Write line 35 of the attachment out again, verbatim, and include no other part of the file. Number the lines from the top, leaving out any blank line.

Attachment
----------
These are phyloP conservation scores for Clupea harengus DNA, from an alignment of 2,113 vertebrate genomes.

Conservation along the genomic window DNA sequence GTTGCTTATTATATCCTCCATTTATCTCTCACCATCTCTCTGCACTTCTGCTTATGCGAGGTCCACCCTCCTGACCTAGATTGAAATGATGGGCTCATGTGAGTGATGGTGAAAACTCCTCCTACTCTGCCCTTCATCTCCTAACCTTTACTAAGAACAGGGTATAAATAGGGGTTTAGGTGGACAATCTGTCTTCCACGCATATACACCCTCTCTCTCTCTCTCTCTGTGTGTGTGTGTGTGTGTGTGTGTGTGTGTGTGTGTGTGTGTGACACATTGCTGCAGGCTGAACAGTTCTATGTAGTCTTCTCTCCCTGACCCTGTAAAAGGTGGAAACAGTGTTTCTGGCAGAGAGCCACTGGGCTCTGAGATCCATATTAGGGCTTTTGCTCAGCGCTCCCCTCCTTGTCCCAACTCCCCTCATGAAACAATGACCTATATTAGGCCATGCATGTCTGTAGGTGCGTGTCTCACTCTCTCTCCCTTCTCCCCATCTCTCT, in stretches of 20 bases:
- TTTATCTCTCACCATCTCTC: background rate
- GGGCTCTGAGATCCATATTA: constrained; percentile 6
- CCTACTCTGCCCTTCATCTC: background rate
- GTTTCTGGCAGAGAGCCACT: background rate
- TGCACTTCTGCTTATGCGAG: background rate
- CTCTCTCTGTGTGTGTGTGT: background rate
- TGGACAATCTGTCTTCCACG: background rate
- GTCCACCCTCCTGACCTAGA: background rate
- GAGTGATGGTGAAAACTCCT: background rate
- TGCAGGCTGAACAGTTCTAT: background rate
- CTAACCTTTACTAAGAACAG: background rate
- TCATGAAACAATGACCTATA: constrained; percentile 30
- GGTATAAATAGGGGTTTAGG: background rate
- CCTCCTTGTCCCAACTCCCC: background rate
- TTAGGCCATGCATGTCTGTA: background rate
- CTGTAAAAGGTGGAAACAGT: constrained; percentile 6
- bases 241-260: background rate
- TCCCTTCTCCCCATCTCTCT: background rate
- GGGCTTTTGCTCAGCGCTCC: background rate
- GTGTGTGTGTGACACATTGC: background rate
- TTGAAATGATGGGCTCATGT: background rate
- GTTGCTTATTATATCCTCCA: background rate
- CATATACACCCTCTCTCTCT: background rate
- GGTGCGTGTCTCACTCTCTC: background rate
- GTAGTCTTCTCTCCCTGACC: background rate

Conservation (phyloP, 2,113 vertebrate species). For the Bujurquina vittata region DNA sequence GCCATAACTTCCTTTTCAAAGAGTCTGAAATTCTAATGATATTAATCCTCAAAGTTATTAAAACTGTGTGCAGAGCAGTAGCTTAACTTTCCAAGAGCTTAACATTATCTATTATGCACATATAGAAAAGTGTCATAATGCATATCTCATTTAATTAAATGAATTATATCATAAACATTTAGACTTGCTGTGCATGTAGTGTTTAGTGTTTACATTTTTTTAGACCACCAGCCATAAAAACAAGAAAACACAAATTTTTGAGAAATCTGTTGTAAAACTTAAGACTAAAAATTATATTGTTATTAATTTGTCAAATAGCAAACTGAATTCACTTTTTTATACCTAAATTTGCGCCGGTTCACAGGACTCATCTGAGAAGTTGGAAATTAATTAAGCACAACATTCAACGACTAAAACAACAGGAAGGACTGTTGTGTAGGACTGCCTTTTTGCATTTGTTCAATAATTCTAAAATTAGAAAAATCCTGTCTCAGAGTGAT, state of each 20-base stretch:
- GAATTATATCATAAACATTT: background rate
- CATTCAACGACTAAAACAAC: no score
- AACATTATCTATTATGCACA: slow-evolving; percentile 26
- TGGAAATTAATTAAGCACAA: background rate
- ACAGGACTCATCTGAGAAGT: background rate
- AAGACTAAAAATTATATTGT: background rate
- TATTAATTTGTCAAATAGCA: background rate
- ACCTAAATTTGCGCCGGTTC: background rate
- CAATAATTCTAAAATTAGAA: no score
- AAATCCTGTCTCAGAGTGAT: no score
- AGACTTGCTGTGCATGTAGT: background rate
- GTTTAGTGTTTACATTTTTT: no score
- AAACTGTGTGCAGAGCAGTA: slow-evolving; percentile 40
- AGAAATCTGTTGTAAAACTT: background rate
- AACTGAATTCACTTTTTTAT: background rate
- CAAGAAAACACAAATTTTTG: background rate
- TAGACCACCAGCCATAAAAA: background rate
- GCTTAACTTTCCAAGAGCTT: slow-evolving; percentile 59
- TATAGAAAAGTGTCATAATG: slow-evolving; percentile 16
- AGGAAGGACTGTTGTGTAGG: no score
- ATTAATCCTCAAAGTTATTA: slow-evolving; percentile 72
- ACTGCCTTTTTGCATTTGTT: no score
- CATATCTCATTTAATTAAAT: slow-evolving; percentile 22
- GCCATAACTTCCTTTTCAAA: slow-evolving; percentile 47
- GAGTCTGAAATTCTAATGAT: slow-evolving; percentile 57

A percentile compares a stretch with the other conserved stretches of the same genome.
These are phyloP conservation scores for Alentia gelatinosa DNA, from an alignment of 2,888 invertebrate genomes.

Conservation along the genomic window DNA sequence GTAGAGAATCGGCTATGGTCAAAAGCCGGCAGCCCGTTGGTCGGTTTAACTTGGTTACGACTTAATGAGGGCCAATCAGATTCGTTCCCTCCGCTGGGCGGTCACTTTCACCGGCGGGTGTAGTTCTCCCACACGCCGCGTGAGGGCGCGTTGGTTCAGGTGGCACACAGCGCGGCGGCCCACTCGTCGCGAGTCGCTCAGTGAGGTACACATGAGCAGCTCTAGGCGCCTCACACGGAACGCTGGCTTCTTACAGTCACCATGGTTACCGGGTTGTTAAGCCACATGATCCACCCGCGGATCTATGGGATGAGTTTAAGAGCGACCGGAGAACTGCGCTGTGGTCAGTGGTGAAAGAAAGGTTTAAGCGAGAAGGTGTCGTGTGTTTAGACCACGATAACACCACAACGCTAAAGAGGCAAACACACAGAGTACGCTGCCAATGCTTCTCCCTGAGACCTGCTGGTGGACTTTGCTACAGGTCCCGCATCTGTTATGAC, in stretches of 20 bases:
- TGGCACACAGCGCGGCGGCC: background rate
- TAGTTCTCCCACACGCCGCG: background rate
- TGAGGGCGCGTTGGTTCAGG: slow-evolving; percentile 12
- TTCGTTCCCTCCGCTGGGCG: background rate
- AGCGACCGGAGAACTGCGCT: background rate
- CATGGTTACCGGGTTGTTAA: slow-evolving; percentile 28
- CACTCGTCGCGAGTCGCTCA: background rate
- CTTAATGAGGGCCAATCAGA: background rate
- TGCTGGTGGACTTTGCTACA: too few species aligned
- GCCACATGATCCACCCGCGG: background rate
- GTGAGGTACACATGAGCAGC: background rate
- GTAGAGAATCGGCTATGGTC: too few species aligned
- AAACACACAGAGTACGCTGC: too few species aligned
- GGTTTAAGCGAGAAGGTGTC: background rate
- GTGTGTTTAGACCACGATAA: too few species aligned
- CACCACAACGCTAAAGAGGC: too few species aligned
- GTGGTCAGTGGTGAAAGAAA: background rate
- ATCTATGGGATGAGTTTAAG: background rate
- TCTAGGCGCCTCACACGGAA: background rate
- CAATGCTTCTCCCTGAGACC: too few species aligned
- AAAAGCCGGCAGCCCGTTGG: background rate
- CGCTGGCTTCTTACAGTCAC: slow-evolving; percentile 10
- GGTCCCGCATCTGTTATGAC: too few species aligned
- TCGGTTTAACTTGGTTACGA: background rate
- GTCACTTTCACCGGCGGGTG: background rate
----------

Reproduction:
- TATTAATTTGTCAAATAGCA: background rate